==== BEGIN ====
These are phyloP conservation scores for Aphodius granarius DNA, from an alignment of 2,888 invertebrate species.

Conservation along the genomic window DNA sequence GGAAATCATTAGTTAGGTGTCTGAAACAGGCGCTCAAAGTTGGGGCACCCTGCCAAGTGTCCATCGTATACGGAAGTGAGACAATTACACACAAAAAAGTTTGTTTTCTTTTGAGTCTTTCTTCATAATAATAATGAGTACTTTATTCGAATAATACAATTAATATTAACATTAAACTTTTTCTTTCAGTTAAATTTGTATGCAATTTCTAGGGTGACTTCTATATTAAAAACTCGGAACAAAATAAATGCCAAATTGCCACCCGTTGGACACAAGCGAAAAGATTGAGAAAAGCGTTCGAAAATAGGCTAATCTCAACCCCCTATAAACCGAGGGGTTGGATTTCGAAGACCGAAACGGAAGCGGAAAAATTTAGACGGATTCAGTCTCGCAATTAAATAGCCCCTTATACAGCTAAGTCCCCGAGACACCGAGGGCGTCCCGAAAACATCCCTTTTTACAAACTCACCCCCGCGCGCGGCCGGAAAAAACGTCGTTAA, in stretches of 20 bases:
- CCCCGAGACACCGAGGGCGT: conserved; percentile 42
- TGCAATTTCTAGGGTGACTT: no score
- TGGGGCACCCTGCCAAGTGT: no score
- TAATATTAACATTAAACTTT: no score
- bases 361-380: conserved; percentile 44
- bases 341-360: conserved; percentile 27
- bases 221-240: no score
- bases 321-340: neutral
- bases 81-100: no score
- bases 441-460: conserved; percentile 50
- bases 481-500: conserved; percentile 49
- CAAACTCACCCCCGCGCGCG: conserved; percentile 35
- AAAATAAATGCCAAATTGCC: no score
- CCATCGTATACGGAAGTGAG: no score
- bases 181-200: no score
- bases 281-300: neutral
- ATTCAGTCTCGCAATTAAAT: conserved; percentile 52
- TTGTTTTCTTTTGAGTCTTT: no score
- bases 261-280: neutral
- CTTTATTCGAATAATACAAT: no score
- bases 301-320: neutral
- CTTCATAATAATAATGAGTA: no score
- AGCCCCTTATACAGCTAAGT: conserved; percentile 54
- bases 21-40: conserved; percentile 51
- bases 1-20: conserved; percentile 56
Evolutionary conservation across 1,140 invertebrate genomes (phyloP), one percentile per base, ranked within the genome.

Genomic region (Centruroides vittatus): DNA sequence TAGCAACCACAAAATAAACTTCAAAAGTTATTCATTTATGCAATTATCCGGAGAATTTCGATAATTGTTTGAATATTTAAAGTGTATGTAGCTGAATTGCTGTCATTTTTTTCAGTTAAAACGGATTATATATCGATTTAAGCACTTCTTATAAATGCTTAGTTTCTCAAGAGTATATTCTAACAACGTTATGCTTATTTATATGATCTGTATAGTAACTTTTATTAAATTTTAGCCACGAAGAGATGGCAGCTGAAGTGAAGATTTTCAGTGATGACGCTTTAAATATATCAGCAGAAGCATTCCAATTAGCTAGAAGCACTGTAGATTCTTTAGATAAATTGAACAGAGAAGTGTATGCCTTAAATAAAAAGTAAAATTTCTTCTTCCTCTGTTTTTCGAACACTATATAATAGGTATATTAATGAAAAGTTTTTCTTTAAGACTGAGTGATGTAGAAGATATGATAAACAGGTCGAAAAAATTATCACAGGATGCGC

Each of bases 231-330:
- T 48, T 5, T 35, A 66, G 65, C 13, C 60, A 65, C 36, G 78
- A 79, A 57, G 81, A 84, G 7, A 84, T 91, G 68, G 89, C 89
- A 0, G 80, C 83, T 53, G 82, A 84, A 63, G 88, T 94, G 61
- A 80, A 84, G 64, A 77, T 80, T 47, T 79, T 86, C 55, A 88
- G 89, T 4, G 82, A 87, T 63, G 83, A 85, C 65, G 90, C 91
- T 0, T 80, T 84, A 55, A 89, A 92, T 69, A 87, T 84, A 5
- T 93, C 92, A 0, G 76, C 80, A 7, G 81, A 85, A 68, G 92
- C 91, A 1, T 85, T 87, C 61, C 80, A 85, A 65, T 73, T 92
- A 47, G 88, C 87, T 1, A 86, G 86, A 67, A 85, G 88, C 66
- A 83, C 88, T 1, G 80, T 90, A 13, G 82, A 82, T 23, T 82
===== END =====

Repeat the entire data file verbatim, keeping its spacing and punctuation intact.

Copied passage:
These are phyloP conservation scores for Aphodius granarius DNA, from an alignment of 2,888 invertebrate species.

Conservation along the genomic window DNA sequence GGAAATCATTAGTTAGGTGTCTGAAACAGGCGCTCAAAGTTGGGGCACCCTGCCAAGTGTCCATCGTATACGGAAGTGAGACAATTACACACAAAAAAGTTTGTTTTCTTTTGAGTCTTTCTTCATAATAATAATGAGTACTTTATTCGAATAATACAATTAATATTAACATTAAACTTTTTCTTTCAGTTAAATTTGTATGCAATTTCTAGGGTGACTTCTATATTAAAAACTCGGAACAAAATAAATGCCAAATTGCCACCCGTTGGACACAAGCGAAAAGATTGAGAAAAGCGTTCGAAAATAGGCTAATCTCAACCCCCTATAAACCGAGGGGTTGGATTTCGAAGACCGAAACGGAAGCGGAAAAATTTAGACGGATTCAGTCTCGCAATTAAATAGCCCCTTATACAGCTAAGTCCCCGAGACACCGAGGGCGTCCCGAAAACATCCCTTTTTACAAACTCACCCCCGCGCGCGGCCGGAAAAAACGTCGTTAA, in stretches of 20 bases:
- CCCCGAGACACCGAGGGCGT: conserved; percentile 42
- TGCAATTTCTAGGGTGACTT: no score
- TGGGGCACCCTGCCAAGTGT: no score
- TAATATTAACATTAAACTTT: no score
- bases 361-380: conserved; percentile 44
- bases 341-360: conserved; percentile 27
- bases 221-240: no score
- bases 321-340: neutral
- bases 81-100: no score
- bases 441-460: conserved; percentile 50
- bases 481-500: conserved; percentile 49
- CAAACTCACCCCCGCGCGCG: conserved; percentile 35
- AAAATAAATGCCAAATTGCC: no score
- CCATCGTATACGGAAGTGAG: no score
- bases 181-200: no score
- bases 281-300: neutral
- ATTCAGTCTCGCAATTAAAT: conserved; percentile 52
- TTGTTTTCTTTTGAGTCTTT: no score
- bases 261-280: neutral
- CTTTATTCGAATAATACAAT: no score
- bases 301-320: neutral
- CTTCATAATAATAATGAGTA: no score
- AGCCCCTTATACAGCTAAGT: conserved; percentile 54
- bases 21-40: conserved; percentile 51
- bases 1-20: conserved; percentile 56
Evolutionary conservation across 1,140 invertebrate genomes (phyloP), one percentile per base, ranked within the genome.

Genomic region (Centruroides vittatus): DNA sequence TAGCAACCACAAAATAAACTTCAAAAGTTATTCATTTATGCAATTATCCGGAGAATTTCGATAATTGTTTGAATATTTAAAGTGTATGTAGCTGAATTGCTGTCATTTTTTTCAGTTAAAACGGATTATATATCGATTTAAGCACTTCTTATAAATGCTTAGTTTCTCAAGAGTATATTCTAACAACGTTATGCTTATTTATATGATCTGTATAGTAACTTTTATTAAATTTTAGCCACGAAGAGATGGCAGCTGAAGTGAAGATTTTCAGTGATGACGCTTTAAATATATCAGCAGAAGCATTCCAATTAGCTAGAAGCACTGTAGATTCTTTAGATAAATTGAACAGAGAAGTGTATGCCTTAAATAAAAAGTAAAATTTCTTCTTCCTCTGTTTTTCGAACACTATATAATAGGTATATTAATGAAAAGTTTTTCTTTAAGACTGAGTGATGTAGAAGATATGATAAACAGGTCGAAAAAATTATCACAGGATGCGC

Each of bases 231-330:
- T 48, T 5, T 35, A 66, G 65, C 13, C 60, A 65, C 36, G 78
- A 79, A 57, G 81, A 84, G 7, A 84, T 91, G 68, G 89, C 89
- A 0, G 80, C 83, T 53, G 82, A 84, A 63, G 88, T 94, G 61
- A 80, A 84, G 64, A 77, T 80, T 47, T 79, T 86, C 55, A 88
- G 89, T 4, G 82, A 87, T 63, G 83, A 85, C 65, G 90, C 91
- T 0, T 80, T 84, A 55, A 89, A 92, T 69, A 87, T 84, A 5
- T 93, C 92, A 0, G 76, C 80, A 7, G 81, A 85, A 68, G 92
- C 91, A 1, T 85, T 87, C 61, C 80, A 85, A 65, T 73, T 92
- A 47, G 88, C 87, T 1, A 86, G 86, A 67, A 85, G 88, C 66
- A 83, C 88, T 1, G 80, T 90, A 13, G 82, A 82, T 23, T 82